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Angelli, Swift Debate for USGA President

February 17, 2017

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The Charger Bulletin

Current USGA Treasurer, Nicolette Angelli, and current USGA Vice President of Operations, Michael Swift, answered questions in a debate before their peers to see who would be the best candidate to be Undergraduate Student Government Association President.

Moderated by current USGA President, Samantha Moul, the two candidates each gave their pitch to a moderately-filled Alumni Lounge for what ideas they would bring to the organization.

It was on my first tour here that I fell in love with this campus.”

— Michael Swift

“It was on my first tour here that I fell in love with this campus,” Swift said. He added that once he started giving back to the university and joined USGA, he fell in love right away.

Both candidates spoke about getting students more involved with USGA, and getting USGA more involved with campus affairs. Angelli brought forward her plans to have more trainings and guidance for House Representatives and Senators in order to better perform their duties, as well as expanding those duties to reach farther than student organizations. Swift described his experience working with both legislative bodies this year – his prime duty – and how holding the group to higher standards and streamlining some of the weekly duties to make life easier for those members.

The topic of campus climate came up early in the debate, as it has become a popular topic among administration and student organizations.

“We don’t have to agree on everything, but we’re all students here. We’re all Chargers. And at the end of the day we’re all here for an education,” Angelli said.

Angelli added that a personal touch to every day encounters will lead to improved civility when having the “hard conversations.” She also added that she makes a conscious effort to educate herself as much as possible.

Swift stressed the importance of being involved with the discussions that happen on campus and said he planned on holding more events that deal with campus climate.

When asked about how to achieve increased participation in USGA, the two differed on how to get the best results.

Swift had a measured approach, focusing on improving current USGA standards and holding the organization to a higher standard in order for people to take it seriously.

“I feel like if people realize that their positions are a lot more important, and that they have a lot more say…the complacency will start to fall down,” he said.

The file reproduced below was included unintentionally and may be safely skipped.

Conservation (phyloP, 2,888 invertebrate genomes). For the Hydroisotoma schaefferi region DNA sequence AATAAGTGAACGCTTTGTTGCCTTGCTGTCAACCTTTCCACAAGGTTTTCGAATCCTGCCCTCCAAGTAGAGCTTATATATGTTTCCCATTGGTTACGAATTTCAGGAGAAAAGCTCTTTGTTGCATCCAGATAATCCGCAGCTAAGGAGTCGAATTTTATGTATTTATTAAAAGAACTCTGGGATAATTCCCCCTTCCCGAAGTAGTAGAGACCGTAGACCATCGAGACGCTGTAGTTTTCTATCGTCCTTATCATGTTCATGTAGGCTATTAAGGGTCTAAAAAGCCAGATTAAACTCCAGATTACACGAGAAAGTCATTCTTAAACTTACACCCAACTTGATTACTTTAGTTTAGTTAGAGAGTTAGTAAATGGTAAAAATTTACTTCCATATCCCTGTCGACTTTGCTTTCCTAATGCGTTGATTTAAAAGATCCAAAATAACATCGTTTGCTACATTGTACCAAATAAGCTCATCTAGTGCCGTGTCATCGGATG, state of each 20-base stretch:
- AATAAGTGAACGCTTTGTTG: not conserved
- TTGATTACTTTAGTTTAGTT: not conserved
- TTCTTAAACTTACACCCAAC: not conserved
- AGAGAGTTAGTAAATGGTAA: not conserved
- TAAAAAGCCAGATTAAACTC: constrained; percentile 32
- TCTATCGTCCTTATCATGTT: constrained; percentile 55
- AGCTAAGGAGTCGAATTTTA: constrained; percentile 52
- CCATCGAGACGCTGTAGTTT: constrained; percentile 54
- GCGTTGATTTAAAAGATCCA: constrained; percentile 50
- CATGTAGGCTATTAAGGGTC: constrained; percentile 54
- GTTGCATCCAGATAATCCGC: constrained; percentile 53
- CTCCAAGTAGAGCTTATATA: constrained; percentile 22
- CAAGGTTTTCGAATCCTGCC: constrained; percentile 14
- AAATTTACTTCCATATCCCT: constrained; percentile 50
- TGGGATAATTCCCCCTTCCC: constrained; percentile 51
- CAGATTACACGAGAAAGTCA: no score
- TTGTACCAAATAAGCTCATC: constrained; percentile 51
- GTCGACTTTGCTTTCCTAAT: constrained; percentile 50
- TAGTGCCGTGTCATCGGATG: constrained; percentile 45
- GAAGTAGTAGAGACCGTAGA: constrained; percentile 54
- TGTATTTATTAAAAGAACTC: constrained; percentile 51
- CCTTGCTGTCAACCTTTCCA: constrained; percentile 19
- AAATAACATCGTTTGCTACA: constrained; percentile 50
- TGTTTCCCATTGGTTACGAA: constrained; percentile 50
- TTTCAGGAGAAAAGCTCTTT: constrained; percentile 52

Angelli took a more direct approach, proposing to change some of the USGA procedures, including replacing inactive committees with new ones to address issues like parking, residential life, and other hot-button student issues.

“A lot of the committees we have, we have them because we’ve had them before and they might be a little outdated or have no use now,” she said.

Swift rebutted part of her plan, saying that he doesn’t think removing committees is the right idea, but rather editing them to reflect their current function.

After the initial questions, Moul read out questions submitted by students in attendance. One question was how to involve students that aren’t in an RSO in which both candidates had different responses.

Angelli expressed wanting to start targeting incoming students before they even step foot on campus at SOAR. Swift wants to target students that may not be as likely to join USGA already like commuters and International students.

Another student-asked question was about free speech on campus, and addressed directly the controversy that occurred last semester, addressing diversity of thought.

“I think diversity of thought is a super important concept of diversity that we forget about,” Angelli said.

I think diversity of thought is a super important concept of diversity that we forget about.”

— Nicolette Angelli

She went on to say that it is important to talk to people with different opinions and that it can either lead to changing someone’s mind or reaffirming your own opinion.

Swift agreed, saying he wouldn’t disinvite a controversial speaker and that those types of conversations are important to have.

“A large issue on this campus that we need to work on is an acceptance of different opinions,” he said.

Each candidate ended the debate by sharing their favorite USGA memory and how it inspired them to run for the top seat. Coincidentally, they both shared their first memory in which they realized they could make a difference.

For Angelli, it was her first meeting and watching the leadership of a past president. For Swift, it was speaking for the first time as a Senator and sharing his opinion for a vote.

Moul sees tremendous potential in each of these candidates. She hopes that they each express the passion and dedication it takes to be successful in the position.

Her advice for them was, “You’re not going to be perfect, there is a learning curve.”

She thinks Angelli and Swift are both personable and kind and hope that they can not only be passionate themselves, but inspire others to feel it too.

“I hope that they never stop. It’s really easy to get caught up in the every day tasks that come with being president,” she said. “If you have a goal, reach for it.”

The next USGA President Debate is Wednesday, February 22 at 9:00 p.m. in the Alumni Lounge.

 

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